MOTORING SPORTSMEN. Mr. John Donald Barclay. By THE Forrok.
THE photograph reproduced at the head of this article will be recognised at once by all our readers
as that of John Donald Barclay, better known, perhaps, as Jack Barclay of ” T.T.” Vauxhall fame. For a long time it had been our intention to include his history in our Motoring Sportsmen series, but though Jack Barclay is never wanting for words in explaining the merits of the various cars he handles in the way of business, most of the information contained in the following notes had to be extracted from his partner, Mr. Robert Wyse.
When, however, we explained that an interview of this kind was one of the disadvantages of being famous and that our readers really must know who’s who in the racing world, we gradually became accepted as an unavoidable nuisance and the conversation proceeded.
Jack Barclay was educated at St. Lawrence College, Ramsgate, where his lively spirits soon made him a great favourite amongst his schoolmates and he figured with some prominence in the College football and hockey teams. He also showed a decided inclination towards wheeled amusements and became a very keen cyclist, until his first motor bike came upon the scene, which soon began to absorb his spare moments.
Leaving school just at the outbreak of war, he managed to enlist, possibly by forgetting within a year or so the exact date of his birth, and whilst in the R.A.F. drove various kinds of lorries, tenders and cars on military duties. In the year 1919, he determined to start out on business on his own account and carried on very successfully by trading in cars and motor cycles. A little later he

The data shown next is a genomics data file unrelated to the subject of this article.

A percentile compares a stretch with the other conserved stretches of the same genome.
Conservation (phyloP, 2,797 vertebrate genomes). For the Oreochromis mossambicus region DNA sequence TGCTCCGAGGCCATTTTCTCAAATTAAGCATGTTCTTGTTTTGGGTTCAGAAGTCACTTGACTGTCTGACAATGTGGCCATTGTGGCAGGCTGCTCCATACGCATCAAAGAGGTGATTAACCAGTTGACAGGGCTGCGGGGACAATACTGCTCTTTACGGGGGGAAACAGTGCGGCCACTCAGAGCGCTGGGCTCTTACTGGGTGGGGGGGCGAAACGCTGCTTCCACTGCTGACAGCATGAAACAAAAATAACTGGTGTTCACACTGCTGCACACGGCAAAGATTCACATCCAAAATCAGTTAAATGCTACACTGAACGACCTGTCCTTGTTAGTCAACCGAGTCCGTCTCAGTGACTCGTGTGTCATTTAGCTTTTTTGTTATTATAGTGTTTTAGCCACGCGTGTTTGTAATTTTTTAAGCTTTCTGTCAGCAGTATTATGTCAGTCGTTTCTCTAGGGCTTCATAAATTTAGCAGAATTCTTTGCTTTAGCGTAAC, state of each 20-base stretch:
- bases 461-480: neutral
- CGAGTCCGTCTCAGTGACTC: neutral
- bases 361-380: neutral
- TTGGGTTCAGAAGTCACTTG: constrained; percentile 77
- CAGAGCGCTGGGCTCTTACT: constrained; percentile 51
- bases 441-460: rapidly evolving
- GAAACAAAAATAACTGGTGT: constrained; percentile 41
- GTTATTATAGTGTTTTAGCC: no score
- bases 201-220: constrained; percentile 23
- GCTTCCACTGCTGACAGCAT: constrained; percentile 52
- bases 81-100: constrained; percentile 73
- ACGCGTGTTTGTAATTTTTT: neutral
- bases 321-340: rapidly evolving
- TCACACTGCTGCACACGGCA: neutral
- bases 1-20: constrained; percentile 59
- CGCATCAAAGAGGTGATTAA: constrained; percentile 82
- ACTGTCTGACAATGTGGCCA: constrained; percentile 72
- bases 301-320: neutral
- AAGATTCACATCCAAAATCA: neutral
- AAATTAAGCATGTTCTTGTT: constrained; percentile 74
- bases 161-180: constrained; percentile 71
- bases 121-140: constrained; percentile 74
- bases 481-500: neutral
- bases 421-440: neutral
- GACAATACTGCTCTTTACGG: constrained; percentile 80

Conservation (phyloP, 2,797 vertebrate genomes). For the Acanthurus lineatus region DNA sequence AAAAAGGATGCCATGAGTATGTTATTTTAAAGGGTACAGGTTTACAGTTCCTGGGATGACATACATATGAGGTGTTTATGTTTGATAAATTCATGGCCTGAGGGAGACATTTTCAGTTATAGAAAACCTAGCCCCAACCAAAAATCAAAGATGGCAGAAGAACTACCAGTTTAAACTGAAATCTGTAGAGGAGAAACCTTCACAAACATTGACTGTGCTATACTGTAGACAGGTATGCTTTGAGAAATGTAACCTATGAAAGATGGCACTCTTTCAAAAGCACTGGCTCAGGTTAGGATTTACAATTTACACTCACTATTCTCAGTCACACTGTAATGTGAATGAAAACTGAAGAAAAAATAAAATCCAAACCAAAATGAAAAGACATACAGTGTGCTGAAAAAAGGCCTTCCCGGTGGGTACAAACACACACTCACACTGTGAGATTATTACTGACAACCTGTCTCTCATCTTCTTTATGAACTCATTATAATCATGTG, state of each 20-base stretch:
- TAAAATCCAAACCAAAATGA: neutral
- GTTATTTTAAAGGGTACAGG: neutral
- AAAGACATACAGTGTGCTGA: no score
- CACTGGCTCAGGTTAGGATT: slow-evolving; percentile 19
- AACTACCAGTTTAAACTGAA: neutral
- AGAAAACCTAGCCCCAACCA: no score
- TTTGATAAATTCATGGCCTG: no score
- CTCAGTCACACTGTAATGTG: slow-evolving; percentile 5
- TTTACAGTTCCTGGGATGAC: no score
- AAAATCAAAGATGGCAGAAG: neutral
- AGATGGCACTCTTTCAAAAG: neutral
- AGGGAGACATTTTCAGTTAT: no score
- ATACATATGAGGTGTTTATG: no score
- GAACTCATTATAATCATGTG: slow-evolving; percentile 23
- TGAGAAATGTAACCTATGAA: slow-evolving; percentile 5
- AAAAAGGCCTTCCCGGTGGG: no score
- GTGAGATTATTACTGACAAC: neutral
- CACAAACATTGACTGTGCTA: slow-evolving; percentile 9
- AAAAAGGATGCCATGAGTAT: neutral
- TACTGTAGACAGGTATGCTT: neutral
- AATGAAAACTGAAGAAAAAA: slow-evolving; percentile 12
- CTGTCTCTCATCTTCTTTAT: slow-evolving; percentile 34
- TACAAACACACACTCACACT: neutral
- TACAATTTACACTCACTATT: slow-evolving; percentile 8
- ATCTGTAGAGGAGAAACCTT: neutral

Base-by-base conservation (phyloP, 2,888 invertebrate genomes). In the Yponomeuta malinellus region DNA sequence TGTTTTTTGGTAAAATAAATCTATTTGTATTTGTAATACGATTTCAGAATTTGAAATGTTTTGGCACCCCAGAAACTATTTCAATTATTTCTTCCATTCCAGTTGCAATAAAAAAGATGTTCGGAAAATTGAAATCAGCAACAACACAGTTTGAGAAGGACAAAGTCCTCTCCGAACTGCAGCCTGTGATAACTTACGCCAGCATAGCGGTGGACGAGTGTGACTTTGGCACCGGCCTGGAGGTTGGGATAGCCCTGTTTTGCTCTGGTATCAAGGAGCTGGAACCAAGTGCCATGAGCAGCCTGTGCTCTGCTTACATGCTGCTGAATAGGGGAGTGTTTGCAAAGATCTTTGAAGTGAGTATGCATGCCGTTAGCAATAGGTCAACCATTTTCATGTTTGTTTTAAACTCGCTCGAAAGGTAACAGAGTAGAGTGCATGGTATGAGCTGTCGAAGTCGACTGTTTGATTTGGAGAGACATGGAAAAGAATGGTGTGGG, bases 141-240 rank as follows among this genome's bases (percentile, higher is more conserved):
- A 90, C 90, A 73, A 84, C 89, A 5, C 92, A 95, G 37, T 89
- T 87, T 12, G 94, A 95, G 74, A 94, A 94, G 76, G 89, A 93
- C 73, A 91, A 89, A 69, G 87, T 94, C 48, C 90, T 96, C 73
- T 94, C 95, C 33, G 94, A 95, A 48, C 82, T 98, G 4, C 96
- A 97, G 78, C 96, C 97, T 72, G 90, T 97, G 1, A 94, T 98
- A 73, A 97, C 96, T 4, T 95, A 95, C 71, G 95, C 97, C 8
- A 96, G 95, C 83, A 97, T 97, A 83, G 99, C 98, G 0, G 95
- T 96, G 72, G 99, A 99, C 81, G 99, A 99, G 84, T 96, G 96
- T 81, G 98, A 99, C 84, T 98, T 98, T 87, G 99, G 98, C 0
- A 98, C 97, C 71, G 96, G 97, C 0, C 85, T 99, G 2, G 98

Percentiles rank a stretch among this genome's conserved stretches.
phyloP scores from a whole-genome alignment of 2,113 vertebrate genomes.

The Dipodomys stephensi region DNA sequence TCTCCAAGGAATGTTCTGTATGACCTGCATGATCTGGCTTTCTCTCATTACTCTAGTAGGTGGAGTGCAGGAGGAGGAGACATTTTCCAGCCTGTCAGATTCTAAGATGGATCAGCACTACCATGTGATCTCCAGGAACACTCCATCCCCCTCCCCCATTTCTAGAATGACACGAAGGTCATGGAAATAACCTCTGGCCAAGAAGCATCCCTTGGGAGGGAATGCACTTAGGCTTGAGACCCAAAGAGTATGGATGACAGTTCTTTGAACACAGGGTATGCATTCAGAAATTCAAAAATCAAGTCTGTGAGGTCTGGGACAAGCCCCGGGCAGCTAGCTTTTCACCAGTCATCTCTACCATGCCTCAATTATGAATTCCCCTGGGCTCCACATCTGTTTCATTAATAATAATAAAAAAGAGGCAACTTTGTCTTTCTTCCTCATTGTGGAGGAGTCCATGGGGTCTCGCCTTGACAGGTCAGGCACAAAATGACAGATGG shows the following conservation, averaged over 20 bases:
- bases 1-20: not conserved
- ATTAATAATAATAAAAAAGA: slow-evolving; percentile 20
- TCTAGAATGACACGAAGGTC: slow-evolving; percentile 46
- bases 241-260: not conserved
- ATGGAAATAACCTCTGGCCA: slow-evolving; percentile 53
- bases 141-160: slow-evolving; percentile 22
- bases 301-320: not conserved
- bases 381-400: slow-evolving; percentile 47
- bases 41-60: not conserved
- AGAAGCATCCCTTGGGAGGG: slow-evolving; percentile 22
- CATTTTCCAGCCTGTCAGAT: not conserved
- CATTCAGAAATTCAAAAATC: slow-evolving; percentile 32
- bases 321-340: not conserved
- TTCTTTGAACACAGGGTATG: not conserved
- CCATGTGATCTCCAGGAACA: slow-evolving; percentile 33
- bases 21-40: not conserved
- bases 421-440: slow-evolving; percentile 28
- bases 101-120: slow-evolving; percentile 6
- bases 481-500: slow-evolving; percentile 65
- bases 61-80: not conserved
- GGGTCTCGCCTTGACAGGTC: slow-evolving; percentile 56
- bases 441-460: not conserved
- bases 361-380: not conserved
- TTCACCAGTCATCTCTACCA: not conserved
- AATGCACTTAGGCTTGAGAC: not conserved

joined the firm of Coppen & Allen, Ltd., of Great Portland Street and since 1920 has been engaged in motor trading in a district where, as all the world knows, the keenest competition prevails and where efficiency alone is rewarded by success.
Early in his business career, Jack Barclay realised the value of motor trials, both as a recreation and as a means for extending practical knowledge from a business point of view, and in various important events he has been successful with motor cycles and cars. One of his early experiences as a passenger in a sidecar during an M.C.C. Trial was somewhat unfortunate, for instead of checking in at the end of the trip, he was laid out unconscious owing to his companion overturning the outfit and crashing into a brick wall. This incident did not deter him from further participation in similar events, nor could bad luck prevent him from getting through any run he entered. On another occasion, when going to the start of a run, the failure of a gasket on his car drowned the magneto, so stopping at the roadside, he pulled the instrument to pieces, appealed to a householder for the use of his oven and after drying out the wet magneto, re-assembled it and proceeded to gain a gold medal. On this occasion also, he and his passenger excited some comment by appearing in bowler hats ; a form of head-gear, which by the way, was invariably used by Mr. Lisle of the ” Star ” company in all trials some years ago. Whether this was selected as a form of crash helmet or no, we are not in a position to state.
In the spring of 1922, Barclay went into partnership with Mr. Robert Leslie Wyse and the firm took premises in Great Portland Street, and from comparatively small beginnings the business grew until the firm expanded with the acquisition of the handsome corner site it now occupies.
Before enlarging further on the business side of Barclay’s career, his sporting achievements demand attention, for realising the great possibilities in dealing with cars of performance, Barclay felt that an intimate practical knowledge of sporting and racing cars was an essential qualification. Furthermore, the sport of motor racing appealed to him greatly from a recreation point of view, so we find him on the look out for a car that would serve the dual purpose he had in mind. Business ties have, so far, prevented him from taking part in Continental events and in many speed trials and hill climbs in remote parts of this country. Brooklands was convenient in that racing there could be carried on without taking too much of his time or interfering with business, and he began his series of successful appearances in the Spring Meeting of 1923, his car then being a big
Ballot. His first experience of a real skid on the track came during the June meeting of that year, his gyrations, however, were entirely eclipsed by the historic skid on the “T.T.” Vauxhall in the Easter meeting of 1926.